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Maryland High Court Allows “Every Exposure” Testimony in Asbestos Case

Overturning what some commentators had considered a leading opinion rejecting the so-called “any exposure” theory, Maryland’s highest court ruled that an expert may testify that “every exposure to asbestos is a substantial contributing cause” of mesothelioma. Dixon v. Ford Motor Co., 433 Md. 137 (2013), www.bdlaw.com/assets/attachments/dixonvford.pdf.

The husband and children of a woman who died of mesothelioma filed suit against Ford Motor Company for negligent failure to warn of the dangerous asbestos in their products. Dixon, slip opat 1. Joan Dixon claimed she was exposed to asbestos from two sources: (1) her husband, a mechanic who worked almost exclusively on Ford brakes, brought asbestos-laden dust home with him on his clothes, which she laundered; and (2) a drywall joint compound allegedly manufactured by Georgia-Pacific that her husband used in a repair project at their home. Id. at 4-5. After a 12-day trial, the jury concluded that the only substantial contributing factor in causing Ms. Dixon’s mesothelioma was the dust from the Ford brake products and returned sizeable verdicts in the Plaintiffs' favor. Id. at 2.

At trial, the jury heard Dr. Lauren Welch’s expert testimony that even though Ms. Dixon may have been exposed to asbestos from a drywall joint compound during a home repair project, the Ford brake dust was still a cause of her disease because “every exposure to asbestos is a substantial contributing cause” of mesothelioma. Id. at 10. On appeal, the intermediate court threw out this “every exposure” opinion testimony, finding that Dr. Welch should have relied on a theory of “probabilistic causation” instead, and that the opinion was not helpful to the jury. Id. at 3. For more information on the intermediate court’s decision, seehttp://www.environmentallawportal.com/Maryland-Court-Rejects-Any-Exposure-Theory.

The Maryland Court of Appeals reversed, finding that the intermediate court had improperly ignored the context within which Dr. Welch provided her testimony. Id. at 10. Dr. Welch provided her opinion based on the evidence that dust was brought into the Dixons’ home twice a week for 13 years, and that the repeated exposure was high-intensity because asbestos fibers would remain in the home for an extended period. Id. at 13-16. With that background and context, the court was unwilling to conclude that Dr. Welch’s opinion that each exposure increased the likelihood of contracting mesothelioma was a novel scientific theory. Id.

© 2020 Beveridge & Diamond PC National Law Review, Volume III, Number 302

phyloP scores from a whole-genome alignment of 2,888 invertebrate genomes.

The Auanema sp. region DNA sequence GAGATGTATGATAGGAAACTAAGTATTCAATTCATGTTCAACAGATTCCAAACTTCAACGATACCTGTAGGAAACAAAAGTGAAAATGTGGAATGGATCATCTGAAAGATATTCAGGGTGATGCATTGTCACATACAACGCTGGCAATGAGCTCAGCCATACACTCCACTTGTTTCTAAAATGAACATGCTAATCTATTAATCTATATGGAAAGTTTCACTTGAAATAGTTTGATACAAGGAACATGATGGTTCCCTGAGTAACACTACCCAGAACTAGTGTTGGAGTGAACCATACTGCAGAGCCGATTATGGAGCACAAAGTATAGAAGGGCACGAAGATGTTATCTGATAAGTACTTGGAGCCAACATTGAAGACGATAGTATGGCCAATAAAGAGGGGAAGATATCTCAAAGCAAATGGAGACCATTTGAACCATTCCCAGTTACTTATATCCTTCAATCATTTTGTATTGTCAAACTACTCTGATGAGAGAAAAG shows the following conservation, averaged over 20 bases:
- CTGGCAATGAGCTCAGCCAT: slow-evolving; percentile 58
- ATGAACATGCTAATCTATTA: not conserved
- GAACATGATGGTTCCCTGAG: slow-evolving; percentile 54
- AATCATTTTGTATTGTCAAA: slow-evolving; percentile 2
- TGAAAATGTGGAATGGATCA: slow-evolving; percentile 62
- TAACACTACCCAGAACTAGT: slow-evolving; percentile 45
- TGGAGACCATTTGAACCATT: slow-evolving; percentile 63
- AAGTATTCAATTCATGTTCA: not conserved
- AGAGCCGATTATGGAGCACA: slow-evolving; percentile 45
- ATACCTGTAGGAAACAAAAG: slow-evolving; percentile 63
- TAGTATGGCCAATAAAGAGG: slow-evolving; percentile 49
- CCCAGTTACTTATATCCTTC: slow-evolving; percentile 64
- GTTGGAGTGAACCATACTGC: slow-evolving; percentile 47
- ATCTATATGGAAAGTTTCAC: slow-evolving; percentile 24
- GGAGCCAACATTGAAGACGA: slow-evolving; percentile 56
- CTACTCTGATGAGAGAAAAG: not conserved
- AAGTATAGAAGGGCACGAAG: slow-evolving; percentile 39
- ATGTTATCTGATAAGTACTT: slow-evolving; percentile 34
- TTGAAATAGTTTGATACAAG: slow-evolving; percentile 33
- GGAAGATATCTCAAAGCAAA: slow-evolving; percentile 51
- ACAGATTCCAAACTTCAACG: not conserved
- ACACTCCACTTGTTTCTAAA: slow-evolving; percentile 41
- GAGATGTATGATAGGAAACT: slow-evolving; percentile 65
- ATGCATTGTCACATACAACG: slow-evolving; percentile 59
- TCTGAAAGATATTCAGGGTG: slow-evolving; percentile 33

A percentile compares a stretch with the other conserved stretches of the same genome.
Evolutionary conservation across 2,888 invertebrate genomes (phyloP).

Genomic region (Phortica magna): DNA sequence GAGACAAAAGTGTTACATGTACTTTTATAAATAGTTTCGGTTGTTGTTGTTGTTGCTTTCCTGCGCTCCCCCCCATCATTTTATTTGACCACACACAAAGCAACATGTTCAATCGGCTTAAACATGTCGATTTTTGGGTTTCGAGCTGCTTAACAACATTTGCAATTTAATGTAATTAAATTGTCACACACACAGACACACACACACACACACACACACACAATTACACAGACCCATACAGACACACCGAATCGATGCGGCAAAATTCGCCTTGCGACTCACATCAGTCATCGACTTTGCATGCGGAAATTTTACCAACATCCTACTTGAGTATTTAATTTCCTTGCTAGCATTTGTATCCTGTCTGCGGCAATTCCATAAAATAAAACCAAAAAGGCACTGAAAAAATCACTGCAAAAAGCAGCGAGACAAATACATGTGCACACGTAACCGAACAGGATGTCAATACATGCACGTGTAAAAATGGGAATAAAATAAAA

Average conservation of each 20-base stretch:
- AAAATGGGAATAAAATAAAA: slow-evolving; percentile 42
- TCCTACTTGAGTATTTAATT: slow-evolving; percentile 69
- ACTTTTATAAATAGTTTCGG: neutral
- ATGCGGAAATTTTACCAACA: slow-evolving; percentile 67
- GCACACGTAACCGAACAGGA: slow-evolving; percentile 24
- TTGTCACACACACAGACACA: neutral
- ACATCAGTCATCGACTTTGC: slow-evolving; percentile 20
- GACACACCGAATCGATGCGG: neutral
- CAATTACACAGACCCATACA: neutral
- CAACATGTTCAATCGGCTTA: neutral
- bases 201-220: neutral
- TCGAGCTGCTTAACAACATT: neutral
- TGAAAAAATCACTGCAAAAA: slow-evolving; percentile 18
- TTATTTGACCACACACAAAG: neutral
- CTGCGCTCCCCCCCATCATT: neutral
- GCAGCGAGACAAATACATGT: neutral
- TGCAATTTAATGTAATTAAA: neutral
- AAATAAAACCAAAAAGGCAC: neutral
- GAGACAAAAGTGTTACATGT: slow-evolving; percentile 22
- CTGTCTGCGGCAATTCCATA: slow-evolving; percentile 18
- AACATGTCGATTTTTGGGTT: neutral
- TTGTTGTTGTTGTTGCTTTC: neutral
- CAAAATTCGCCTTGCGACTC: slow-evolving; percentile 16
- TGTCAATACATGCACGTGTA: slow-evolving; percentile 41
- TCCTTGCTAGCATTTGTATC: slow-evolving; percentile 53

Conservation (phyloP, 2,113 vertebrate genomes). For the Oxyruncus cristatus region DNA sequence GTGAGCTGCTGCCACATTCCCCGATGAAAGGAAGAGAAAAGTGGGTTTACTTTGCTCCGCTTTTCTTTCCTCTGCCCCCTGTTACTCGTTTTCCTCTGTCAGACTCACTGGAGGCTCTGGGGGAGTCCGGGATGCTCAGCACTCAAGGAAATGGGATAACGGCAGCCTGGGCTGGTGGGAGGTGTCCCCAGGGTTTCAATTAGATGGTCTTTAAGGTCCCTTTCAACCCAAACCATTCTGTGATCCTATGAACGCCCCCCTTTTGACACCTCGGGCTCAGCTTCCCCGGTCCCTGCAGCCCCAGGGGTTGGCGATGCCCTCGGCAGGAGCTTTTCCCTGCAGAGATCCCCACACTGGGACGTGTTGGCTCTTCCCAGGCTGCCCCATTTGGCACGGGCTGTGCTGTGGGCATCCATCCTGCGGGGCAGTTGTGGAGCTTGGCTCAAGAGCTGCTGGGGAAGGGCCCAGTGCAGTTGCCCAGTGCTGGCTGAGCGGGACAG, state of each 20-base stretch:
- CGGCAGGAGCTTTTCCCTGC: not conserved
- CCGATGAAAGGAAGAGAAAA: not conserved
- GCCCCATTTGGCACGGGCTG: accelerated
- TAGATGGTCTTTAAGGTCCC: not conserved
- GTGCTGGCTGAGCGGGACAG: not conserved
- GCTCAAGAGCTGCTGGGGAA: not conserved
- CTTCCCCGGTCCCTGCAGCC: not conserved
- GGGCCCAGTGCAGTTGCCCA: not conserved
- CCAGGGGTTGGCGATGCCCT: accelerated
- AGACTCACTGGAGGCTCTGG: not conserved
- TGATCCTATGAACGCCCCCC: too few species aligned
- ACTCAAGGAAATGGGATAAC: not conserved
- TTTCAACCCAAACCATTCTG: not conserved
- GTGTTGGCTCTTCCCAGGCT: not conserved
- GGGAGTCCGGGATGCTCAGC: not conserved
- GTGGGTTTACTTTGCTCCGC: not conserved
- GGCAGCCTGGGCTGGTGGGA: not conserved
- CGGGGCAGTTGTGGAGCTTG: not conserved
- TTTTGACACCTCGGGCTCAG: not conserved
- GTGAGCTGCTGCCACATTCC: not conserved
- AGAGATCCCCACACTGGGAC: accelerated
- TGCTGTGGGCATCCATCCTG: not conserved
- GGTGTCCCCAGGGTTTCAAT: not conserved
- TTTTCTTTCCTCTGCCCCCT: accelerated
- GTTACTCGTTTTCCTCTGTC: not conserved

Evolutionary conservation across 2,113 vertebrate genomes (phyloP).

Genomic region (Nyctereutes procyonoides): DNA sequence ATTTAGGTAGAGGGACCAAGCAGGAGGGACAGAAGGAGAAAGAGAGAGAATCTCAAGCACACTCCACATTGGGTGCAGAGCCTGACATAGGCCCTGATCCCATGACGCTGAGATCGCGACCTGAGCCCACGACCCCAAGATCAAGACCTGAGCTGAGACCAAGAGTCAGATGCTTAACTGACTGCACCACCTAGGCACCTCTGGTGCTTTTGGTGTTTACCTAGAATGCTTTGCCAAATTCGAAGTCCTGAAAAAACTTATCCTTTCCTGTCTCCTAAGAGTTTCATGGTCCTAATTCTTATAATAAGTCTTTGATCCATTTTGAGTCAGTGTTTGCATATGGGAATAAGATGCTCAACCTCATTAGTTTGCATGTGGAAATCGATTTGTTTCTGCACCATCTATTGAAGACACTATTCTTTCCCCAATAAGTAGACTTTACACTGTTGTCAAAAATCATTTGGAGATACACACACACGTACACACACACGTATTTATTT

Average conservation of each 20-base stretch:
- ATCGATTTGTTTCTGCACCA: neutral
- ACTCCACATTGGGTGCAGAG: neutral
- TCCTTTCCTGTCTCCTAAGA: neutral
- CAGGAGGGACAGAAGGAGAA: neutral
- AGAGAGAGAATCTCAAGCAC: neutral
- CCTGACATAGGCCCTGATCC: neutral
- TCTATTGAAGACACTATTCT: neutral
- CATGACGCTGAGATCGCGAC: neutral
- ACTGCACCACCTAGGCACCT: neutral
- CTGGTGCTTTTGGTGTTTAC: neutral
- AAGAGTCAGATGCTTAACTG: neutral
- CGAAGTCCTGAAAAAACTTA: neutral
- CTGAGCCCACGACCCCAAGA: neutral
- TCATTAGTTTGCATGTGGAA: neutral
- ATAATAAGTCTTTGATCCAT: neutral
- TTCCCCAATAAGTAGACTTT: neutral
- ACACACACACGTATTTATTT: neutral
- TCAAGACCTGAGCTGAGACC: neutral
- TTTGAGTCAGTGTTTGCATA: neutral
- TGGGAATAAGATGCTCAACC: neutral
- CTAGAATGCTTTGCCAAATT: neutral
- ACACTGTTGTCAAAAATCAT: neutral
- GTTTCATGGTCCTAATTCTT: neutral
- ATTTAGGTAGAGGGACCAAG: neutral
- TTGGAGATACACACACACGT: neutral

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About this Author

Daniel M. Krainin Environmental Litigation Attorney Beveridge & Diamond New York, NY
Principal

Dan deploys more than two decades of environmental litigation experience to resolve clients’ legal and business challenges.

Primarily focused on environmental and toxic tort litigation, Dan helps clients successfully resolve groundwater contamination, hazardous waste site remediation, natural resource damages, permit defense and product-related matters. He enjoys using his skills as a litigator to help clients solve environmental problems.

Among his many wins, Dan successfully led a team that defeated an emergency challenge to a permit that Dan’s client needed to continue its...

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Mackenzie S. Schoonmaker Environmental Litigation Attorney Beveridge & Diamond New York, NY
Principal

Mackenzie’s practice includes both litigation and regulatory matters arising under FIFRA, the Clean Water Act, and related environmental laws.

She is passionate about conserving air, water, wildlife, and land for future generations, and enjoys helping clients navigate and enforce the detailed framework of environmental law because she believes compliance is key to preventing adverse impacts to the environment.

Mackenzie is a co-chair of Beveridge & Diamond’s Industrial Hemp & Cannabis industry team. She advises clients, and regularly writes and presents, on federal and state environmental regulations impacting this thriving industry. 

Under the Federal Insecticide, Fungicide, and Rodenticide Act (FIFRA), Mackenzie represents pesticide companies in data compensation arbitrations, focusing on defending the rights of data owners against follow-on registrants of pesticides. She has also worked extensively with task forces comprised of national and multinational companies of all sizes that operate as joint ventures or limited liability companies to generate data and other information to meet government requirements under FIFRA.

Among the wide range of issues under the Clean Water Act that Mackenzie has handled are assisting companies with responses to Clean Water Act Section 308 information requests and Clean Water Act Section 404 compensatory mitigation requirements.

Mackenzie also defends public utilities against toxic tort claims. She was part of the team that obtained a defense judgment after a three-week trial regarding claims alleging that the client supplied corrosive water to apartment buildings. The case, Cormier v. D.C. WASA, 2011 D.C. Super. Lexis 7, 84 A.3d 492 (2013), was successfully upheld on appeal.

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